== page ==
This is exactly the world into which King Jesus was born. Jesus was born into a world that already had a King.  In fact, it already had more than one.  Israel was ruled by King Herod the Great and Herod served at the pleasure of the Roman Emperor Augustus, who was known by the title of King of Kings and Lord of Lords.  The praise of the shepherds at the manger would have been interpreted as treasonous behaviors in both Jerusalem and Rome.  In later months when the magi shared the news that a new King had been born King Herod, fearing the usurpation of his own throne, sought to eliminate the threat to his sovereignty. 

Herod calculated the date and the location of the birth of this baby and then calmly gave the order to kill all the boys in Bethlehem who were two years old or younger.  Only the supernatural intervention of God prevented the death of King Jesus, as His father was told in a dream to escape to Egypt.  King Jesus was still in diapers when he experienced the wrath of this world’s authority for the first time.  It would not be the last time.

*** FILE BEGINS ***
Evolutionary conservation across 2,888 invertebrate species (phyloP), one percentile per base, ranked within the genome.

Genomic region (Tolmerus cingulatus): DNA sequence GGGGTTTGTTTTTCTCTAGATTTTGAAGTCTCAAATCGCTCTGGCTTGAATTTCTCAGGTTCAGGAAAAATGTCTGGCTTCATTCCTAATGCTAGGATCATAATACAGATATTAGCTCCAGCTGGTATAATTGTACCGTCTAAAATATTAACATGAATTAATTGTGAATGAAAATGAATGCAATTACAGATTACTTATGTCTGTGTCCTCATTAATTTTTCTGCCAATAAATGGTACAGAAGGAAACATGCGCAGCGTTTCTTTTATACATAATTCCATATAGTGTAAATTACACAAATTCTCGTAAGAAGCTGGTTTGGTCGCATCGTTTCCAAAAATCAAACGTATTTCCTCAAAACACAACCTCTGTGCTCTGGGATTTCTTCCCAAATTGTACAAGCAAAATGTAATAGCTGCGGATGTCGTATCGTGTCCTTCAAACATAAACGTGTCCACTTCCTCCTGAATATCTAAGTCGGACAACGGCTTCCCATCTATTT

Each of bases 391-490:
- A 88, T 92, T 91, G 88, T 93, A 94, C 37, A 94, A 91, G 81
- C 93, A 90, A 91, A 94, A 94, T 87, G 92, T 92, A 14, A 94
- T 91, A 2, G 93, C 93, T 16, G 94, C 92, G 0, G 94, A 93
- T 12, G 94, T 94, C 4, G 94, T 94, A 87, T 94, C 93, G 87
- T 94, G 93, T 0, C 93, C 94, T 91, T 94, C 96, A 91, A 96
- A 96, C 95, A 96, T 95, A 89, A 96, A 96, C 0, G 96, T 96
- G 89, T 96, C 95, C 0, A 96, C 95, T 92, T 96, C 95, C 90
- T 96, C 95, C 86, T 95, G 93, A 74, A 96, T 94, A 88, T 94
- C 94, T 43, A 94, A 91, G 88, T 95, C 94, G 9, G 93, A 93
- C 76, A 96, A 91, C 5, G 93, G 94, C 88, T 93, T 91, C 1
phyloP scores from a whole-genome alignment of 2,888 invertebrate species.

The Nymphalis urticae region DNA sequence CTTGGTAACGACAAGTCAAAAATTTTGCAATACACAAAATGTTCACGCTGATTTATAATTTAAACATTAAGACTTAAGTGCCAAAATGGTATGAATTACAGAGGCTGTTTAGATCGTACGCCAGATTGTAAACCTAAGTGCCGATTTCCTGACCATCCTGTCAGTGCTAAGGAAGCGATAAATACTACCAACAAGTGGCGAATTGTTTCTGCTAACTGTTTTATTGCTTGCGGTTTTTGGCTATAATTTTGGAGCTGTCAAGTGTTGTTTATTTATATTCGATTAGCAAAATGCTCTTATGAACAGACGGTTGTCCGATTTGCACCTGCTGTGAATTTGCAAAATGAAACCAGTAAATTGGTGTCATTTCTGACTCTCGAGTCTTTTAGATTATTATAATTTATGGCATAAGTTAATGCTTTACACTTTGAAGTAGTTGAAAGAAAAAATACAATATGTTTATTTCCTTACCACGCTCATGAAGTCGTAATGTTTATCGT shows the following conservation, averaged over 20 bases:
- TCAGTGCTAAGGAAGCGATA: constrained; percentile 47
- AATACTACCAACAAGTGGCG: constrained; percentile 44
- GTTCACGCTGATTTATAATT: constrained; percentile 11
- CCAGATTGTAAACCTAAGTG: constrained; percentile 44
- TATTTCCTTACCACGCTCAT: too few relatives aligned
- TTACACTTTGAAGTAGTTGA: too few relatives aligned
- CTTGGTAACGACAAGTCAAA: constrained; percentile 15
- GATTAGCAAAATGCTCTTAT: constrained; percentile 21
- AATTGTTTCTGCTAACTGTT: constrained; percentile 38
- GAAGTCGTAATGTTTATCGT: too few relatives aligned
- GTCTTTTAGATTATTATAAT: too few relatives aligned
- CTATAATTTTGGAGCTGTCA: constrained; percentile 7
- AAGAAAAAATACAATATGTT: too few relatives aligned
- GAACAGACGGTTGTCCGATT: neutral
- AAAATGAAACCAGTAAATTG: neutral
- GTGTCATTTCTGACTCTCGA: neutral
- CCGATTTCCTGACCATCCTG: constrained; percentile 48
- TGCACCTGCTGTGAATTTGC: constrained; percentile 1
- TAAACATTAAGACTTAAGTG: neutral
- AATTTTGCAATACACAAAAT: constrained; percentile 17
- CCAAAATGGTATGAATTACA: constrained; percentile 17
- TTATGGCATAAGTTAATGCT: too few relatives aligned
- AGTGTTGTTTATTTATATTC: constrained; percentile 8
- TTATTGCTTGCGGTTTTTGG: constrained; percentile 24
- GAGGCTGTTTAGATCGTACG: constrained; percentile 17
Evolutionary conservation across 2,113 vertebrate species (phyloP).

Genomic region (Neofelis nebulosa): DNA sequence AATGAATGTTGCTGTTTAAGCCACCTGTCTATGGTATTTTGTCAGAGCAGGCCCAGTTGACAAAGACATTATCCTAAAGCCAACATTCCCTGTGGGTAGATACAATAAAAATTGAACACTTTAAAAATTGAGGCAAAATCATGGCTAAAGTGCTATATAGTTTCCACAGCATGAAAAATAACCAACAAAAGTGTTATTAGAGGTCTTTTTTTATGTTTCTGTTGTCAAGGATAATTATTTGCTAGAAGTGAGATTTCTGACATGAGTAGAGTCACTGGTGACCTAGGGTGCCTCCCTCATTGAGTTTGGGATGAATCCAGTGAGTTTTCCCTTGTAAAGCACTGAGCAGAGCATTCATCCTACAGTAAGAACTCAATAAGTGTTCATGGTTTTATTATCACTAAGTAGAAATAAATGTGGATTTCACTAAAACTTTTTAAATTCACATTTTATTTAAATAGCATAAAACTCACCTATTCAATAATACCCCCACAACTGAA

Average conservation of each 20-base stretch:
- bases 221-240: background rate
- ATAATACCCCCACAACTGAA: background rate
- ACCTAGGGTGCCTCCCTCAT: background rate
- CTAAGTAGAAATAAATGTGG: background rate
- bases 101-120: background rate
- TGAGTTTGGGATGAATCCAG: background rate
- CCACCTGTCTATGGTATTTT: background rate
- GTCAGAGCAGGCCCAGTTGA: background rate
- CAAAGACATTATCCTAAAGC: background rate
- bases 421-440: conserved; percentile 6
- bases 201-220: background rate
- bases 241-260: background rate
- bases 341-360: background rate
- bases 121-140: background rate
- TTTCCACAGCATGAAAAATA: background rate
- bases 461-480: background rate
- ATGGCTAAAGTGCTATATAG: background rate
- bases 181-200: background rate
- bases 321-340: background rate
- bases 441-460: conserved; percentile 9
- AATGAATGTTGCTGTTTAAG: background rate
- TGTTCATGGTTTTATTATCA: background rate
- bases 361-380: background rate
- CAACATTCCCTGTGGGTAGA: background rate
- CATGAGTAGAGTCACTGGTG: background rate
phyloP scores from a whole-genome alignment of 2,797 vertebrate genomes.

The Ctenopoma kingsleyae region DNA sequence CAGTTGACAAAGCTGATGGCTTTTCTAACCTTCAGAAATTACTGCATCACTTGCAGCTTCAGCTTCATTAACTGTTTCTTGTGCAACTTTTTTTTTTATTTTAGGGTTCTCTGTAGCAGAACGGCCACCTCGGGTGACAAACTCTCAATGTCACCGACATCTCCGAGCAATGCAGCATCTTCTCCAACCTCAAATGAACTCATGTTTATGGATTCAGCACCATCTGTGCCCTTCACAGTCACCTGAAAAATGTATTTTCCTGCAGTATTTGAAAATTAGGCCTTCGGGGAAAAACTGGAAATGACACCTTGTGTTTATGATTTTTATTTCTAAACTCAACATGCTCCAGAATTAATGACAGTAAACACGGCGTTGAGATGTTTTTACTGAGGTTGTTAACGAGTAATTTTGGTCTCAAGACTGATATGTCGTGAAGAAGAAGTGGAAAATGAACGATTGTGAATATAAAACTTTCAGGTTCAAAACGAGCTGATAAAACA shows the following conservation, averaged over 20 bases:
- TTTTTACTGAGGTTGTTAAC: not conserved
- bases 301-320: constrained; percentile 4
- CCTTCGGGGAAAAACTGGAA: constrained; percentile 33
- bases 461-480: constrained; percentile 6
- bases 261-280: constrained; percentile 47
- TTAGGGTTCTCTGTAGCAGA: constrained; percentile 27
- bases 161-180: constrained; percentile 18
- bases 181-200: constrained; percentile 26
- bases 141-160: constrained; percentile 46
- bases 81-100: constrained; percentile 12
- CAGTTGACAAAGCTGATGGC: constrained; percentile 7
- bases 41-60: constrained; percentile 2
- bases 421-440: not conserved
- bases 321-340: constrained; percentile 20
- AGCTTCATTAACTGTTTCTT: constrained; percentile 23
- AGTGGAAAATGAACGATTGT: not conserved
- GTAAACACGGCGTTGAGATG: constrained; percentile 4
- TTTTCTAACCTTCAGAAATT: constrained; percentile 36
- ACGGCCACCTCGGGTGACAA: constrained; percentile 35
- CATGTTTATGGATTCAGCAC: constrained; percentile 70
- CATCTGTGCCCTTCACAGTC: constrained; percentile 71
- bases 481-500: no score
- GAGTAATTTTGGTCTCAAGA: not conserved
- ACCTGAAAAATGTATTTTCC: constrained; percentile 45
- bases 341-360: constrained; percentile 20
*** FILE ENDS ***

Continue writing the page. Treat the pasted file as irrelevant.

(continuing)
Cultural Christians are typically confused by the reluctance of our friends and neighbors to get on board with the celebrations of Jesus’ birth.  We cannot comprehend why people are unwilling to sing “Joy to the World!”, “Hark! the Herald Angels Sing” or the other Christmas carols loaded with exclamations and praise to the King of Kings and Lord of Lords.  We hear the constant reminders from our non-Christian friends that Jesus wasn’t really born on December 25, but ignore the meaning behind their historically true statement.  The fact that Christians celebrate the birth of Jesus on the 25th of December is evidence of our usurpation of pagan holy days. 

Christmas has never been without controversy and the controversy will only grow deeper as we become less homogenized as a people.  That leaves us with two ways to bring peace to this conflicted holiday season.  We either go about converting our friends and neighbors to worship King Jesus or we drop the scandalous claims about Jesus as King of Kings and Lord of Lords.